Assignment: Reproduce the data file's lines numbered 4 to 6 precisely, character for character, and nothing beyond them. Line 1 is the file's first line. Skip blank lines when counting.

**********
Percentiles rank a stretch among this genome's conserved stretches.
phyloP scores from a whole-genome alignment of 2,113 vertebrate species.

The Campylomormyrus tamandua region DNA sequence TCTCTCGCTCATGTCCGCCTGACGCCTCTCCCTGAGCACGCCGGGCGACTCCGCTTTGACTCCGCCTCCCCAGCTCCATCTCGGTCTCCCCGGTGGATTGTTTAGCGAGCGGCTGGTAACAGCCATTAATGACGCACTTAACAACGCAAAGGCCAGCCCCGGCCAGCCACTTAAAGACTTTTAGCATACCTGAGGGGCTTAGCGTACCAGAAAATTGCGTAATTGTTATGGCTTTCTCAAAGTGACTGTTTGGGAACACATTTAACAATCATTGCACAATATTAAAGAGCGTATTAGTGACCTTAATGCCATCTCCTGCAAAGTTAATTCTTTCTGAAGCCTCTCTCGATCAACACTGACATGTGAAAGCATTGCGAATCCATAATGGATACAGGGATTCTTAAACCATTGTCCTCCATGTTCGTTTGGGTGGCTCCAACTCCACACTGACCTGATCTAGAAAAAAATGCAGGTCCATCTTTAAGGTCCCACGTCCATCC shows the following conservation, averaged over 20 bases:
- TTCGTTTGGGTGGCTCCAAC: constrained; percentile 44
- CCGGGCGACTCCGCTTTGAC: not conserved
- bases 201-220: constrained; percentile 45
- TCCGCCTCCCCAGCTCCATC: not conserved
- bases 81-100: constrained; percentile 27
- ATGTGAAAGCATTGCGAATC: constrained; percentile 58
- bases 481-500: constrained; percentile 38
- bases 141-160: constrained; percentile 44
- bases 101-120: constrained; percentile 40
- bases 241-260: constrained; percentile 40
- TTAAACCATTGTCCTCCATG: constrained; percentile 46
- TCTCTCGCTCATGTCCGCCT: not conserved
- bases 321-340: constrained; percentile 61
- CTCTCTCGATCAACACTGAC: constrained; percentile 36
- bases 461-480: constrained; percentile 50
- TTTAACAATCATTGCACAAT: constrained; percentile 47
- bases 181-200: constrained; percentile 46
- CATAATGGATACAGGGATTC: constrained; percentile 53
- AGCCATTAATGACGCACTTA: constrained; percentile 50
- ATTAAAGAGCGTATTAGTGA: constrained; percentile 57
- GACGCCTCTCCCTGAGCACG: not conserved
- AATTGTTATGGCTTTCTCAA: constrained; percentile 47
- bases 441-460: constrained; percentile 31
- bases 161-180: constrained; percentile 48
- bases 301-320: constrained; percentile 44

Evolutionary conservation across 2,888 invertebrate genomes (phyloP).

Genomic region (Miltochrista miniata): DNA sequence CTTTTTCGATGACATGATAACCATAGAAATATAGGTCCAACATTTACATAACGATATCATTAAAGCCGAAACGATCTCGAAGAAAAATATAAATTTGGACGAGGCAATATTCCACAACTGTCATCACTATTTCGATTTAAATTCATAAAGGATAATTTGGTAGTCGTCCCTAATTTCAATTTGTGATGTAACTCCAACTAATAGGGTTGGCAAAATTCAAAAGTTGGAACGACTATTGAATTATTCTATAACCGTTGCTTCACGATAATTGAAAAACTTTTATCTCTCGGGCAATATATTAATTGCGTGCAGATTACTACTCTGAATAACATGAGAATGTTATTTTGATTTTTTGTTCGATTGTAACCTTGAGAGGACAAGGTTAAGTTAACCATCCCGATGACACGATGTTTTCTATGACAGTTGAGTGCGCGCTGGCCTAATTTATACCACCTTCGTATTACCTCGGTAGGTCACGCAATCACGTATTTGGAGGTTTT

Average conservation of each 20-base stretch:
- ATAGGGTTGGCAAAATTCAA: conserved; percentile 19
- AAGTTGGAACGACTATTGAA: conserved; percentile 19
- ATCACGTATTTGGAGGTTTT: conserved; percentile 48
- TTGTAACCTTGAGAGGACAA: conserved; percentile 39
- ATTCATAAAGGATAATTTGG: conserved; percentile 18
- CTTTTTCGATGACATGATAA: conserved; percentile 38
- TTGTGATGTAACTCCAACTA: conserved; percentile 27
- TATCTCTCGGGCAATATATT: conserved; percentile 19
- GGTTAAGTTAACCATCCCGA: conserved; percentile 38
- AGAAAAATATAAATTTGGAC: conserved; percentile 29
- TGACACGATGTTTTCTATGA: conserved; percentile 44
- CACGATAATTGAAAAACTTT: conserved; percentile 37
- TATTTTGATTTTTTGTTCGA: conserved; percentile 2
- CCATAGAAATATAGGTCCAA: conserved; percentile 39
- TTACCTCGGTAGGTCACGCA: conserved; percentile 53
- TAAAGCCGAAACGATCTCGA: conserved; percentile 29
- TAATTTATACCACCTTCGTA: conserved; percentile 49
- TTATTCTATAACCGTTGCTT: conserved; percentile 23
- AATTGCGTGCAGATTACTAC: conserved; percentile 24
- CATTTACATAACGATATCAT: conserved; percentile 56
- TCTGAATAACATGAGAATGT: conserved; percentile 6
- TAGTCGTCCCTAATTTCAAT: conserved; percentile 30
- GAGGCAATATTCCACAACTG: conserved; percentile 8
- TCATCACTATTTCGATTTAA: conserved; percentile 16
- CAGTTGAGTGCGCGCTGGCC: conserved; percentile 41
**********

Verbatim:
- TTCGTTTGGGTGGCTCCAAC: constrained; percentile 44
- CCGGGCGACTCCGCTTTGAC: not conserved
- bases 201-220: constrained; percentile 45